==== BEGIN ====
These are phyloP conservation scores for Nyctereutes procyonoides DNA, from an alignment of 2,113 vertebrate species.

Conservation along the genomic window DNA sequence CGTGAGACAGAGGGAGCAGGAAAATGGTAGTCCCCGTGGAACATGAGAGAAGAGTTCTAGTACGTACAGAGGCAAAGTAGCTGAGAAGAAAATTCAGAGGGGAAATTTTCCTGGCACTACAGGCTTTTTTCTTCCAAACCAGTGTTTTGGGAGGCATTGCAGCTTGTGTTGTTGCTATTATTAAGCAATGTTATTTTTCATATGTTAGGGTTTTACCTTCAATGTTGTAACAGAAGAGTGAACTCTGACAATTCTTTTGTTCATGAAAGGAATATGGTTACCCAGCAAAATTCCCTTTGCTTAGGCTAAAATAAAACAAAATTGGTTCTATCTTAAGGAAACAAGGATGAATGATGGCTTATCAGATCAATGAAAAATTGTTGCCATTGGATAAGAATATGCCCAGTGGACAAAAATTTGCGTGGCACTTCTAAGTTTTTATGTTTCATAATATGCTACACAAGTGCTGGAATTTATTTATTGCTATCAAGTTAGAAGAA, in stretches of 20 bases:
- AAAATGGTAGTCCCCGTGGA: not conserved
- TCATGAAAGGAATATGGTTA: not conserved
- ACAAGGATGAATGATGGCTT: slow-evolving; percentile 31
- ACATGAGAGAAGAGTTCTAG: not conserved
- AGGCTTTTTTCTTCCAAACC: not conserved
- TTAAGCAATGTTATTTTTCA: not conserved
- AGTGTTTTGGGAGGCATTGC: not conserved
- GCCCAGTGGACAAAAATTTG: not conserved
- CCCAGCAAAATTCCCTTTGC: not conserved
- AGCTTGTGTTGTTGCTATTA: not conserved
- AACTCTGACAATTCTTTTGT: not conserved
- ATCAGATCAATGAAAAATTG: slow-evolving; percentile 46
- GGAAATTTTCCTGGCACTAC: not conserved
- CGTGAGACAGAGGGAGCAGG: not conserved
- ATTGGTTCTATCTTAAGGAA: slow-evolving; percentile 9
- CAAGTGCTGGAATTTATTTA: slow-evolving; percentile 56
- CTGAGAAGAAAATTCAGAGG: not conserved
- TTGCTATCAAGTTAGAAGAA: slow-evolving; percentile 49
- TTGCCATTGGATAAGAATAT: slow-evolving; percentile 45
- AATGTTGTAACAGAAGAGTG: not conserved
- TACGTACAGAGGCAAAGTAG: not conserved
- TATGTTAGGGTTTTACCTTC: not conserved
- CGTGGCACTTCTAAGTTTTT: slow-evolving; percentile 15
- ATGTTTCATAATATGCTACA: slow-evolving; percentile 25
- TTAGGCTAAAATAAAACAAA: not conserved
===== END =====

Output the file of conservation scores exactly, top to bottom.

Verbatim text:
These are phyloP conservation scores for Nyctereutes procyonoides DNA, from an alignment of 2,113 vertebrate species.

Conservation along the genomic window DNA sequence CGTGAGACAGAGGGAGCAGGAAAATGGTAGTCCCCGTGGAACATGAGAGAAGAGTTCTAGTACGTACAGAGGCAAAGTAGCTGAGAAGAAAATTCAGAGGGGAAATTTTCCTGGCACTACAGGCTTTTTTCTTCCAAACCAGTGTTTTGGGAGGCATTGCAGCTTGTGTTGTTGCTATTATTAAGCAATGTTATTTTTCATATGTTAGGGTTTTACCTTCAATGTTGTAACAGAAGAGTGAACTCTGACAATTCTTTTGTTCATGAAAGGAATATGGTTACCCAGCAAAATTCCCTTTGCTTAGGCTAAAATAAAACAAAATTGGTTCTATCTTAAGGAAACAAGGATGAATGATGGCTTATCAGATCAATGAAAAATTGTTGCCATTGGATAAGAATATGCCCAGTGGACAAAAATTTGCGTGGCACTTCTAAGTTTTTATGTTTCATAATATGCTACACAAGTGCTGGAATTTATTTATTGCTATCAAGTTAGAAGAA, in stretches of 20 bases:
- AAAATGGTAGTCCCCGTGGA: not conserved
- TCATGAAAGGAATATGGTTA: not conserved
- ACAAGGATGAATGATGGCTT: slow-evolving; percentile 31
- ACATGAGAGAAGAGTTCTAG: not conserved
- AGGCTTTTTTCTTCCAAACC: not conserved
- TTAAGCAATGTTATTTTTCA: not conserved
- AGTGTTTTGGGAGGCATTGC: not conserved
- GCCCAGTGGACAAAAATTTG: not conserved
- CCCAGCAAAATTCCCTTTGC: not conserved
- AGCTTGTGTTGTTGCTATTA: not conserved
- AACTCTGACAATTCTTTTGT: not conserved
- ATCAGATCAATGAAAAATTG: slow-evolving; percentile 46
- GGAAATTTTCCTGGCACTAC: not conserved
- CGTGAGACAGAGGGAGCAGG: not conserved
- ATTGGTTCTATCTTAAGGAA: slow-evolving; percentile 9
- CAAGTGCTGGAATTTATTTA: slow-evolving; percentile 56
- CTGAGAAGAAAATTCAGAGG: not conserved
- TTGCTATCAAGTTAGAAGAA: slow-evolving; percentile 49
- TTGCCATTGGATAAGAATAT: slow-evolving; percentile 45
- AATGTTGTAACAGAAGAGTG: not conserved
- TACGTACAGAGGCAAAGTAG: not conserved
- TATGTTAGGGTTTTACCTTC: not conserved
- CGTGGCACTTCTAAGTTTTT: slow-evolving; percentile 15
- ATGTTTCATAATATGCTACA: slow-evolving; percentile 25
- TTAGGCTAAAATAAAACAAA: not conserved